Following his father’s death, Casper (Rosen) has come back, but refuses to enter his dead father’s house. He sleeps in a tent pitched in the back yard when he isn’t tooling around town on his beat up bicycle. As the hours dwindle before he’s scheduled to return to active duty, Casper decides to visit some old friends, but not before he tosses back a few shots at a local dive. It’s at the bar that he runs into Becky (Lister-Jones), the girl he pined for throughout his time in high school. Back then he was kind of a loner and Becky was real popular. They had a couple of classes together and were even lab partners once. Still, when she sees him for the first time in years, she has no clue who Casper is.
Mind you, Becky is a little distracted; her life is in a shambles. She’s a grad student having an affair with her adviser and their indiscretion has just come to light with the man’s wife… who also happens to be the head of the English department. The justifiably bitter wife has stolen Becky’s laptop (which contains her thesis) and is threatening to kick her out of grad school.
Casper picks a fight with some guys who appear to be hassling Becky, not realizing that they’re her friends. This misunderstanding leads to their reintroduction and the beginning of their night. Even though she doesn’t know this guy anymore, something about Casper compels Becky to ditch her friends and walk off with him. From there, they run into some of Casper’s old friends, including Josh Harnett’s Paddy, a sort of anarchist who has a bicycle gang, and also have a run in with Becky’s adviser, David, a spineless professor played by Michael Imperioli. In between, these two wayward spirits discover that they have more in common than they thought and, although neither comes right out and says it, they start to fall in love.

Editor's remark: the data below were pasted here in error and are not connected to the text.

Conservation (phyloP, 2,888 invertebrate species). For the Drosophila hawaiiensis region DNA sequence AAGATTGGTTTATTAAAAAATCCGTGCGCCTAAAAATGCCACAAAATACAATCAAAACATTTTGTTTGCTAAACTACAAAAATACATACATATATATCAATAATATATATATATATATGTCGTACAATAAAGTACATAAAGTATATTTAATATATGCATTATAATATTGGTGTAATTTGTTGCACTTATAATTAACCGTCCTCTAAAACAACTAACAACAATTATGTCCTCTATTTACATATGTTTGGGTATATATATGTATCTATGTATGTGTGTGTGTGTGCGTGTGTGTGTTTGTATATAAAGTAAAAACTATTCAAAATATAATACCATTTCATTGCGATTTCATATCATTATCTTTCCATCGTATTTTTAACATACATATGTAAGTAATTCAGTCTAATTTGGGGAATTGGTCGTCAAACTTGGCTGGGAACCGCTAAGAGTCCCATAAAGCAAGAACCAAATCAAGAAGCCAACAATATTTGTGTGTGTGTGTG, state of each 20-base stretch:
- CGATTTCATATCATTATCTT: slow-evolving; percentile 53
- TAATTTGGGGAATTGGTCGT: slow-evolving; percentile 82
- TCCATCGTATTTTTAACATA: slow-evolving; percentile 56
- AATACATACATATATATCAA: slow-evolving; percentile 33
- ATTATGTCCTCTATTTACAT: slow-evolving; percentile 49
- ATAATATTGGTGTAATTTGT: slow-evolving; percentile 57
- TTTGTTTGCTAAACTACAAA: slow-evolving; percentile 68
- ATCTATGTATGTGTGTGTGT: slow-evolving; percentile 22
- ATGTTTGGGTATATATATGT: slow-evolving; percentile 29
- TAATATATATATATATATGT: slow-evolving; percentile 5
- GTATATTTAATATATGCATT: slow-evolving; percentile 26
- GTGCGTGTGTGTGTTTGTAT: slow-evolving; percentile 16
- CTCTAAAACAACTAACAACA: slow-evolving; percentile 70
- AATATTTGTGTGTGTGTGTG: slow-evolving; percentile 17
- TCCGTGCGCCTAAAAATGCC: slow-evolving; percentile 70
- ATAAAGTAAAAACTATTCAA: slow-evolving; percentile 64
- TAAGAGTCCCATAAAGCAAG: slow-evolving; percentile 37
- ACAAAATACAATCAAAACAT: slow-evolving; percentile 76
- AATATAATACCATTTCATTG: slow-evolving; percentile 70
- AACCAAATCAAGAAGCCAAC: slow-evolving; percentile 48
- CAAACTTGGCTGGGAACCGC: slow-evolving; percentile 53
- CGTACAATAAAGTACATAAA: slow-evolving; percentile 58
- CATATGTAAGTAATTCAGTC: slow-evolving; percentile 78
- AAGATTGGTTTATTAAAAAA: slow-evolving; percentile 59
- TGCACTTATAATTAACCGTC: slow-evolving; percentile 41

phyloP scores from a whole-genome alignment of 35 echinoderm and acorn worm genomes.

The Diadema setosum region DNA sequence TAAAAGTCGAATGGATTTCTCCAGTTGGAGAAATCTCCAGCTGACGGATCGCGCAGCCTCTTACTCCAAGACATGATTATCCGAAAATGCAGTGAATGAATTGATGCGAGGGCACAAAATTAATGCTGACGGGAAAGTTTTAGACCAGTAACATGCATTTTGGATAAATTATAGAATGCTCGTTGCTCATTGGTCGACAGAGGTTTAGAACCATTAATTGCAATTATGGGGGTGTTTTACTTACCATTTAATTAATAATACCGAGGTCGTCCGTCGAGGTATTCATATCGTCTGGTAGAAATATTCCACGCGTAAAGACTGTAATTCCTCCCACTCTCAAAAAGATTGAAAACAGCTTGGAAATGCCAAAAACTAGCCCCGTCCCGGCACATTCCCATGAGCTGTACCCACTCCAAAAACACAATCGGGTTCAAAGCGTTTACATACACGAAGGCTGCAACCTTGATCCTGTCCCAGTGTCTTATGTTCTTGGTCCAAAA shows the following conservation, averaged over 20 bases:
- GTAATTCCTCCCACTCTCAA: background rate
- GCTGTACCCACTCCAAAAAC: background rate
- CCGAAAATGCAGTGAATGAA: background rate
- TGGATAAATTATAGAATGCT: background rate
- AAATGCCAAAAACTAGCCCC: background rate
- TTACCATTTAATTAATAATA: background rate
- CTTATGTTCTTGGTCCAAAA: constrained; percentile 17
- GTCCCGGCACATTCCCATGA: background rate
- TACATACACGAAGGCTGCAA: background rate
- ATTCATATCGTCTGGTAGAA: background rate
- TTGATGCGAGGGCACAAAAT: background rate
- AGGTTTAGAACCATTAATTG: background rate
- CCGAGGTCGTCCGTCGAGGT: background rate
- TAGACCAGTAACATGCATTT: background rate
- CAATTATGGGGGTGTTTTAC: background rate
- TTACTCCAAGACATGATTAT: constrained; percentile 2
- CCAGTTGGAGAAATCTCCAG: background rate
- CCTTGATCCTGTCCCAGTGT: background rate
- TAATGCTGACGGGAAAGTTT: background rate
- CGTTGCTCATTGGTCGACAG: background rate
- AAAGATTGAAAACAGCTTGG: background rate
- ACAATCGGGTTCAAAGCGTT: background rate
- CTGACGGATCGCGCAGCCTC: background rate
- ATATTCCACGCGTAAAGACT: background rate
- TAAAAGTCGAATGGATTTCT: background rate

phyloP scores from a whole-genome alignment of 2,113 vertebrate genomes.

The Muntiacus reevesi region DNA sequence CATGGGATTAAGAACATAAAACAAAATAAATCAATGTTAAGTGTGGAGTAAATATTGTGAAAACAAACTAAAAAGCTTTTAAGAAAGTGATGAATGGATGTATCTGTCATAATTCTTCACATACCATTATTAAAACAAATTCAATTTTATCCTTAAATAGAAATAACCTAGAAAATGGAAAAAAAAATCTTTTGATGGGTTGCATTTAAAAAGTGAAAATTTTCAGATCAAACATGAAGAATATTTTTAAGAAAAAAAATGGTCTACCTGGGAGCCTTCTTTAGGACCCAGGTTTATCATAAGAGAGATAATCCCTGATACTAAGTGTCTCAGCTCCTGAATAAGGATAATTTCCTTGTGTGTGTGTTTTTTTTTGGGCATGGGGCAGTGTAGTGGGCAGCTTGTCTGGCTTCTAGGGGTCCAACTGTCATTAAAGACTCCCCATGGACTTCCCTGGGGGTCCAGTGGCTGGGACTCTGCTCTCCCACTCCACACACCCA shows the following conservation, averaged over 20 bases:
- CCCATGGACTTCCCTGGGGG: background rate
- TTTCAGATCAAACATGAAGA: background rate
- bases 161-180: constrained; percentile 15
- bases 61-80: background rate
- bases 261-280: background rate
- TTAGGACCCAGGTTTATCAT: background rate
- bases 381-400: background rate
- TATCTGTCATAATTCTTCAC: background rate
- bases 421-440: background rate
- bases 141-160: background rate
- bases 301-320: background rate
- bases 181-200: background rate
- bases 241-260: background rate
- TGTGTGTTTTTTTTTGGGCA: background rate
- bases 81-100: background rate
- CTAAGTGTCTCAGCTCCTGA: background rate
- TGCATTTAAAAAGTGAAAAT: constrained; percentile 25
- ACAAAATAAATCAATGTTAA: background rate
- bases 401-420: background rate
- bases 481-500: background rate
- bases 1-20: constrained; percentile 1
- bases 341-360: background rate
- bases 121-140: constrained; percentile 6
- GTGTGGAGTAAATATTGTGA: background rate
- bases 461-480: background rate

Stuck Between Stations is a brisk film at just 86 minutes. It was shot fast and cheap on HD, but it is in no way an amateurish effort like some digital films. The director, Brady Kiernan, put a lot of thought and care into the composition of his shots and uses a nice combination of hand held and locked down camera shots. The editing is pretty straight forward, not a lot of jump cuts, and he does some nice stuff with using split screen to show events taking place in multiple locations. The music of Grant Cutler was another highlight for me. His beautiful compositions added emotion to every scene and brought a dreaminess to the late escapade of Casper and Becky.
The main attraction of this film is the acting. Don’t be fooled by the marketing of the movie; Josh Harnett and Michael Imperioli appear briefly in Stuck Between Station, probably as a favor to someone to help get the movie made. Good for them for seeing the potential of the project and allowing their names to be used to help attract an audience. Sam Rosen and Zoe Lister-Jones, the real stars of the film, are both superb. Rosen brings a likable charm to Casper, making us root for him. Although he wears a wry smile throughout the movie, you can tell that he harbors some pain and that he’s struggling to keep it contained. Fortunately, he has a wonderful distraction in the form of Becky. As that character, Lister-Jones gives her strength and a world weariness that borders on cynicism. Yet, in reaching out to Casper, Becky finds some hope, and Lister-Jones manages to show Becky’s conflicted feelings with conviction. The two actors play well off of each other and in the end make you really hope that they’ll find each other once again after Casper returns from his tour of duty.
Small movies like Stuck Between Stations regularly get lost once they’re released on DVD, and it’s up to word of mouth to get people to take notice and rent or buy them. I hope that you’ll take my fond feelings for the film into consideration and check it out. It would be nice to see Kiernan get more opportunities to direct and to see Rosen and Lister-Jones have more exposure.[youtube id=uLgX5Zw1LD0 width=”600″ height=”350″]